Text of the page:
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Playtex Thinks Your Genitals Are Dirty

Playtex Fresh and Sexy Wipes Ad

How many times has this happened to you? You’re furiously ripping off your partner’s clothes in a mad, hormone-fueled dash, when you unbutton their pants and you catch a whiff of their malodorous genitals. Sighing, you zip their pants back up and tell them you’ve changed your mind, all the while thinking to yourself, “If only there were a product that could instantly remove rank genital odors…” That’s never happened to you? Well, some mastermind at Playtex seems to think it has because they just trotted out a new product to cure this problem: a wet wipe for cleaning your genitals before and after sex.

Although the product is simply another in the long line of rebranded wet wipes, Playtex’s Fresh + Sexy Intimate Wipes are the first attempt by a major company to address pre- and post-coital cleanliness (although the ad campaign exclusively focuses on the former). With clever taglines like: “A clean beaver always finds more wood” and “A clean pecker always taps it,” their message is clear: your genitals are smelly and gross and nobody will have sex with you until you deodorize them. Ironically, the opposite is true. Genitals secrete pheromones during sexual arousal that attract mates. Wiping away these pheromones may actually make you less attractive.

Although Playtex’s ads may seem novel, they actually follow a simple formula that companies have been using since the 1880s to convince consumers of the necessity of soap and mouthwash (which Julian Sikulva skillfully details in Stranger Than Dirt):

  1. Pinpoint a part of the body as particularly dirty
  2. Connect this dirtiness to social reprobation
  3. Offer a product that cleans the area, and, in turn, helps the aspiring consumer to achieve a cultural norm

What’s new is that our cultural norms have shifted. Instead of urging consumers to buy personal hygiene products by persuading them that cleaning their bodies will win them a spouse, companies are asserting that their products will bring consumers copious amounts of sex. Companies have been telling men this for years (see: the Hai Karate ads from the 1970s).  But, for the most part, they’ve shunned sex appeals in favor of marriage appeals when selling women personal hygiene products.

Listerine Ad From 1923.

Listerine Ad From 1923.

To trace this cultural shift, it’s instructive to examine the father of all orificial-odor shaming ad campaigns, Listerine’s “Often a Bridesmaid, Never a Bride”  campaign from the 1920s.  A typical ad from this era featured an image of a dour woman bemoaning her lack of a husband, a lack which the ad traced directly to her bad breath. But it was the prose that laid the message on thick, as this ad from 1923 shows: Edna’s case was a pathetic one. Like every woman, her primary ambition was to marry…And as her birthdays crept gradually toward that tragic thirty-mark, marriage seemed farther from her life than ever.” Little did Edna know, the ad suggested, but it was her halitosis that was scaring away all her potential suitors. “That’s the insidious thing about halitosis (bad breath). You, yourself, rarely know when you have it,” said the ad. The ad worked because Listerine tied their mouthwash to the aspirational goal of the middle class woman of the 1920s: marriage.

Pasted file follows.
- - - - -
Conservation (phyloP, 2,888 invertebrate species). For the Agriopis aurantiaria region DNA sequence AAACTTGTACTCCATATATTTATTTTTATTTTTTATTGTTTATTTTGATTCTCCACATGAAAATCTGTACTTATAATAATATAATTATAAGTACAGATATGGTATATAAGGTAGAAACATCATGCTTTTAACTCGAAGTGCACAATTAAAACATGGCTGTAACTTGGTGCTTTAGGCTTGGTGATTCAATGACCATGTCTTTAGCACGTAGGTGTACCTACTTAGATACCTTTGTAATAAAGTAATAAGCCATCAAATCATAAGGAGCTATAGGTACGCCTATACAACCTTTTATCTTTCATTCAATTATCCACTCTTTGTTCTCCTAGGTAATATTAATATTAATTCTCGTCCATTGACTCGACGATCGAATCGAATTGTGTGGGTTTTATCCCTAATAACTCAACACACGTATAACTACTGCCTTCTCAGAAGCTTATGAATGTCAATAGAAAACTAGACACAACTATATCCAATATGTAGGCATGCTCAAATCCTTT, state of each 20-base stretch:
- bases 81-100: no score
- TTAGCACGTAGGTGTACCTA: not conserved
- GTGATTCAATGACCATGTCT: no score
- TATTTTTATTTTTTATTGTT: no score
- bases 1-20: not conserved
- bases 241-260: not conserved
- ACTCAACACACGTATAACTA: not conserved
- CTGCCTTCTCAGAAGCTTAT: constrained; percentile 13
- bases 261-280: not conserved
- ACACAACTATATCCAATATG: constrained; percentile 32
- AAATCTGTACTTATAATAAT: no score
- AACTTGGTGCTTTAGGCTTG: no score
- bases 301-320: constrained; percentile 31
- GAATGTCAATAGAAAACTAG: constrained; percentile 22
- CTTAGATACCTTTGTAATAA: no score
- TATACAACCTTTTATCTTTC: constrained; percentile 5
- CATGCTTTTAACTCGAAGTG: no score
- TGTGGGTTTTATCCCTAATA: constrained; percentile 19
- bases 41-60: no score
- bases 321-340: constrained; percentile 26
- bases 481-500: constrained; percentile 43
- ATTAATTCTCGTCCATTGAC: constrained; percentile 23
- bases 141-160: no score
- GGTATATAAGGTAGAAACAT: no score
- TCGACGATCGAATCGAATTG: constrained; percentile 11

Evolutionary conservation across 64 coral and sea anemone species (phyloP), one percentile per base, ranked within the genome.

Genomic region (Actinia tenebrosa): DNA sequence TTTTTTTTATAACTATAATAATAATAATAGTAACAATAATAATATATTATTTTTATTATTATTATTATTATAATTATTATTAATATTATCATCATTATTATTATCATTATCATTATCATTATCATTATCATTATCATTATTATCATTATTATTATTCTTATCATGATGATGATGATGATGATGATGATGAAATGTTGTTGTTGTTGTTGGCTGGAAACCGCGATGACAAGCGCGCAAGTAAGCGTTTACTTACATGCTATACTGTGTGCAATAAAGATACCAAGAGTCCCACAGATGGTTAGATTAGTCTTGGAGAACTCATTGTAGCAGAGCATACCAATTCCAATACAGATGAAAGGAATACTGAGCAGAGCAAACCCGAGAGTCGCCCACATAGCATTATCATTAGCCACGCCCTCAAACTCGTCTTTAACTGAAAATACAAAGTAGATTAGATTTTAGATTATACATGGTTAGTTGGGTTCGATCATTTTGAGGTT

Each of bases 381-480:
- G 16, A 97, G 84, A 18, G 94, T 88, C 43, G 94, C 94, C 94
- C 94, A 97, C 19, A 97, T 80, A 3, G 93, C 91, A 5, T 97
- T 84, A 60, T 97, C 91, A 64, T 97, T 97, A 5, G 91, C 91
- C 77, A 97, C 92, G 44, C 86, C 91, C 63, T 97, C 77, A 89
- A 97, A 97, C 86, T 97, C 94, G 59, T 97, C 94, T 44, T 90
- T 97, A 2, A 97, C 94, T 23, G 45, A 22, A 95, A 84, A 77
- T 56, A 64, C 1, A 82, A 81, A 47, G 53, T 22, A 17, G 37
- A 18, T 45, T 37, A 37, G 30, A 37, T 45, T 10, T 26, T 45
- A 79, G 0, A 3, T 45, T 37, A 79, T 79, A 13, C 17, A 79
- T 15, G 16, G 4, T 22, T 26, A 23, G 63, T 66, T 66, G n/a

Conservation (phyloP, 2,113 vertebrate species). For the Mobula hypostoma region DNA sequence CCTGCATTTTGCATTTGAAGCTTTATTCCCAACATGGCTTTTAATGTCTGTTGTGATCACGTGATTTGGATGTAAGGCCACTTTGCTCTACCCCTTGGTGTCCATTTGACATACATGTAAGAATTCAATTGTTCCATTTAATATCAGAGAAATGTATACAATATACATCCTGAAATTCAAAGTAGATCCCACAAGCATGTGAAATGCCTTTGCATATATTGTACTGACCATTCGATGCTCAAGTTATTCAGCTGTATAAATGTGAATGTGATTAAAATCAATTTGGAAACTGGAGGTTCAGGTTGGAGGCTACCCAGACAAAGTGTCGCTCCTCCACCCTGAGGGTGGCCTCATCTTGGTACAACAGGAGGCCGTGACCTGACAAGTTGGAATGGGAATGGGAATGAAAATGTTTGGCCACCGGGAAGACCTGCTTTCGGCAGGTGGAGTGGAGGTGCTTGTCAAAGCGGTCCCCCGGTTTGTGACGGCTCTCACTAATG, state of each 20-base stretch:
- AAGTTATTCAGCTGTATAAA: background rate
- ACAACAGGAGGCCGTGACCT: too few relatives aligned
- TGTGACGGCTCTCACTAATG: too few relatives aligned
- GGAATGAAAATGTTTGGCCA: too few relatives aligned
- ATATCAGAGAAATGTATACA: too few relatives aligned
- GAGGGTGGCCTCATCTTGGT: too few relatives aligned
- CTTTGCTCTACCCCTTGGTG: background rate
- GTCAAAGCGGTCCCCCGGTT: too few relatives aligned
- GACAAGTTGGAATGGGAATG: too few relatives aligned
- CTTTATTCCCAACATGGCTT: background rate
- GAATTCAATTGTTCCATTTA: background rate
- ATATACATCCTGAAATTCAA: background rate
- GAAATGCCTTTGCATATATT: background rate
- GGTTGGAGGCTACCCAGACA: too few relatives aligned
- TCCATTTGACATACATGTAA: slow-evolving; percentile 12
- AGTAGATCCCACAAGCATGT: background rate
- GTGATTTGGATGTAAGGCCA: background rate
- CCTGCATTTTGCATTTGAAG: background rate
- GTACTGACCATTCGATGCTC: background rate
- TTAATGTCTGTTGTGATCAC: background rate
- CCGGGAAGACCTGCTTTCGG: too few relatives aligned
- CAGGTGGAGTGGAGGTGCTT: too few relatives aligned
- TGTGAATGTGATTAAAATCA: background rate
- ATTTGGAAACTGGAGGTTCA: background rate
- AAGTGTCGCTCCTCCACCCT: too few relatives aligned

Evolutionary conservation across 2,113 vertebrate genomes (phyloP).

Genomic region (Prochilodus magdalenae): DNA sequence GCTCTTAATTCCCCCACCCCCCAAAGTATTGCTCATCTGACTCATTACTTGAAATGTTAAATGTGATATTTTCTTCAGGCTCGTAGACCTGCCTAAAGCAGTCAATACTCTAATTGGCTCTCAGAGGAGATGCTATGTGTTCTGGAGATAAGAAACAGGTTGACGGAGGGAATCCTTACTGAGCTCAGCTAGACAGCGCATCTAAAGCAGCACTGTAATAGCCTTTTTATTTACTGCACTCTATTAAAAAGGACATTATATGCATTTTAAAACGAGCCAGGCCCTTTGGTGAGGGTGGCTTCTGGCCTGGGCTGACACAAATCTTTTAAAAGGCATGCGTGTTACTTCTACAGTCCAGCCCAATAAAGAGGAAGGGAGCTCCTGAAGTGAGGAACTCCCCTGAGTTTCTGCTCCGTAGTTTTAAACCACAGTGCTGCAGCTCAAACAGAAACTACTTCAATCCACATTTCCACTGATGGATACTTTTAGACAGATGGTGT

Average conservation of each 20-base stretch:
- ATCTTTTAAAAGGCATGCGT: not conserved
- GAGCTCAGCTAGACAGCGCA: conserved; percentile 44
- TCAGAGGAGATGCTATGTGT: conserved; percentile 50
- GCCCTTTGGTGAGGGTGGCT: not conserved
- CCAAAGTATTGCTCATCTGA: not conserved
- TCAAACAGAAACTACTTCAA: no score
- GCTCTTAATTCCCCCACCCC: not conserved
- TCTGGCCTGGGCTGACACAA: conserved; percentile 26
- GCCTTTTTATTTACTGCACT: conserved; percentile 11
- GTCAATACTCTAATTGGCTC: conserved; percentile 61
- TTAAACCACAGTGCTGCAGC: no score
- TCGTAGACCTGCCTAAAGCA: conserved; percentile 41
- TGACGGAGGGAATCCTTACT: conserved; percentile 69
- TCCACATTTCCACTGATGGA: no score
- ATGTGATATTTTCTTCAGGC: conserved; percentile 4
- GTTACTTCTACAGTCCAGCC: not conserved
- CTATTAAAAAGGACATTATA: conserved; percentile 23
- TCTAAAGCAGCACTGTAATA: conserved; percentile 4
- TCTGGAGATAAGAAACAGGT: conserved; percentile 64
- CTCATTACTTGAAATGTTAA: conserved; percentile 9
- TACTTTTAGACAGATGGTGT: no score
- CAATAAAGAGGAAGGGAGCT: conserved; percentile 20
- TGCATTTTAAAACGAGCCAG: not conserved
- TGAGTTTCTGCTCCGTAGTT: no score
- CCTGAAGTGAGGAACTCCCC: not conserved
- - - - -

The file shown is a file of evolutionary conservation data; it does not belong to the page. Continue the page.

Like Listerine, Playtex’s Fresh + Sexy ads shame women into purchasing their products to achieve an aspirational goal. In their most widely run print ad (shown above), an innocent beaver makes its way through the water, gazing at the consumer with imploring eyes. Next to the furry animal is this statement, “A clean beaver always gets more wood.” The implication is that women’s dirty vaginas are preventing them from achieving a cultural ideal. But instead of telling women that a cruddy cooch will stop them from attaining their dream of marriage, Playtex has a radically different message: A dirty vagina will prevent women from having a lot of sex. Playtex is implying that the 21st century woman aspires not to marriage (or a long-term relationship) but to sexual fulfillment.

Although the Fresh+ Sexy Wipes campaign is problematic, its pro-sex message represents a sliver of progress in our consumer society. It would be ideal if its sex-positivity weren’t tied into a larger message shaming women about their naturally occurring genital odors. However, the bigger problem lies not with Playtex, but with our commercial culture itself, which has succeeded by playing on our profound fears, one of the strongest of which is a fear of  sexual rejection.–Hallie Lieberman

 

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Why We Need Taboos

taboo
In almost every news story about sex, someone declares that we’ve “broken down the taboo of” a sexual practice or sexual device. Breaking down a taboo is always assumed to be a social good. The implication is that once we break down all the taboos we’ll live in peace and harmony in a mesmerizing sexual utopia. However, not all taboos should be destroyed. Some taboos are needed for our imagined sexual utopia. The problem with our discussion of taboo is our failure to distinguish between types of taboos. We conflate social taboos with sexual taboos. The former needs to be destroyed; the latter needs to be savored.

A social taboo involves shunning those people whose consensual sexual or relationship practices differ from the norm (whatever that happens to be at the time). Social taboos affect groups as wide-ranging as gays and lesbians, the BDSM community, plushophiles, and the happily non-married. This type of taboo can and should be destroyed. Historically, non-procreative sex has always raised suspicion, but we should be enlightened enough in the 21st century not to ostracize people for engaging in sexual acts that make us uncomfortable. What people do with their genitals should be irrelevant to their social status. We’re making a lot of progress on this front. That nine states have legalized gay marriage is a start, but we need to stop thinking in terms of having gays and lesbians conform to heterosexual ideals and actually allow them to make their own space.